But potential customers don’t land on your website.
They land on a page of your website. That page may be the home page or a landing page one of your marketing campaigns sent them to – but the point is potential customers don’t see your website; they only see one page at a time.
So while it’s useful to understand what the purpose of your website is, it’s even more useful to understand what the purpose of each page on your website is.
Here then is the (radically different) 5-step process that I use and teach my customers to use when building their own website.
Step 1: Decide which pages you need
The first step is to decide which pages you need. You obviously need a home page – the page where visitors land if they’re not sent somewhere else. Then there is the list of usual suspects:
You may also need specific pages for your products or services or “other” pages not on the list above.
Step 2: Decide what each page is going to do
The next step is to decide what each page in your website is going to do. I use a simple form to do that (you can easily make your own):
The idea with this form is to decide what each page is for before you start the visual design. The old saying that “form follows function” is particularly apt here – the worst thing you can do is to start the visual design of a web page before you’re clear on what it is supposed to do.
Here’s a snapshot of the Britewrx home page and three of the top-level pages below that:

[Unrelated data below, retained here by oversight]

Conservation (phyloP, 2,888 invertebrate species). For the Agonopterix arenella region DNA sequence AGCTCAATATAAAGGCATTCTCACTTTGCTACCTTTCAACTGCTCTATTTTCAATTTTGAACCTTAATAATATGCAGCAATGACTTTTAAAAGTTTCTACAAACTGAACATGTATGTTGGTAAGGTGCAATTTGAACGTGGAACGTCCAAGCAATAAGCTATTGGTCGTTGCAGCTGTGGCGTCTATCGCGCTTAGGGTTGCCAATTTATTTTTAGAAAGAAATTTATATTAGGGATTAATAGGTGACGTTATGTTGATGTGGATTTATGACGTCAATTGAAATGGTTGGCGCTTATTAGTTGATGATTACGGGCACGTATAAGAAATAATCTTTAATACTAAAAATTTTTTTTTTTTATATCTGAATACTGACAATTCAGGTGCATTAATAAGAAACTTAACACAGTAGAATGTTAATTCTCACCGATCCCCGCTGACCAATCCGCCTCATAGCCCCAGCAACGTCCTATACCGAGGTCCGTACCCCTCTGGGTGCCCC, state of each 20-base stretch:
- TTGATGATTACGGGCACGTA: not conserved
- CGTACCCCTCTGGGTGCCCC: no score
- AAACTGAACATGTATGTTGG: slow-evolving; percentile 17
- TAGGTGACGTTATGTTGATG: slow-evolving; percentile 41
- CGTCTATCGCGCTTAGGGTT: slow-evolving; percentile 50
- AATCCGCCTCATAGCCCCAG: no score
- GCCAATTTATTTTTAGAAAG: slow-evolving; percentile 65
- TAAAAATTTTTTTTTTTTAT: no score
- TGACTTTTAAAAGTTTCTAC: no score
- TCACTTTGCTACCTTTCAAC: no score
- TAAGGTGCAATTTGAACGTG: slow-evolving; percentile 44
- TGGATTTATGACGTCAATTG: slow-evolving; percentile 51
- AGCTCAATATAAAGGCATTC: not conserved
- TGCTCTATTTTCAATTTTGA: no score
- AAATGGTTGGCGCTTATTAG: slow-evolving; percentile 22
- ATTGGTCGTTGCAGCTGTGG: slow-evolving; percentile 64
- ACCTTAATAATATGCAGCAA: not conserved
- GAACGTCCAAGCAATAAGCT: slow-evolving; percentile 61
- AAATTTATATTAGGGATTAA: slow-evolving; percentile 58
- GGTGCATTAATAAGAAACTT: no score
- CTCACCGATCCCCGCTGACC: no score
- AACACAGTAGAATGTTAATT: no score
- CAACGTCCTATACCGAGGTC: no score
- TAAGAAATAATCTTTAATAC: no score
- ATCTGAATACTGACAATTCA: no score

When I work with clients we fill in a page design form for each page they’re going to need on their website and arrange them to show the website hierarchy; this goes up on a wall or a desk so we can stand back and see the whole structure.
We now review the structure and the purpose for each page and make adjustments as needed.
Step 3: Wireframes with headings
The next step is to create a rough draft of what each page is going to look like. I use Balsamiq Mockups but we often just use pen and paper, a whiteboard or Post-It notes.
The purpose of creating the rough draft is two-fold:
- design the page layout; and
- design the flow of information.
The page layout and flow of information to the visitor are two sides of the same coin; we want them to read an engaging flow of information and the page layout will help achieve that.
Don’t add text – yet
It is important to avoid the temptation of adding text to the page at this stage. As soon as you start adding text, the flow of information is obscured, so stick just with headings and the page layout.
Here’s what the Britewrx home page looks like at this stage:
I will often spend a number of iterations with clients getting this stage of the website design correct. Having just headings in there removes the temptation to start reading, and we can jump around the website and test it to see whether each page works for the purpose it was designed for.
Step 4: Add text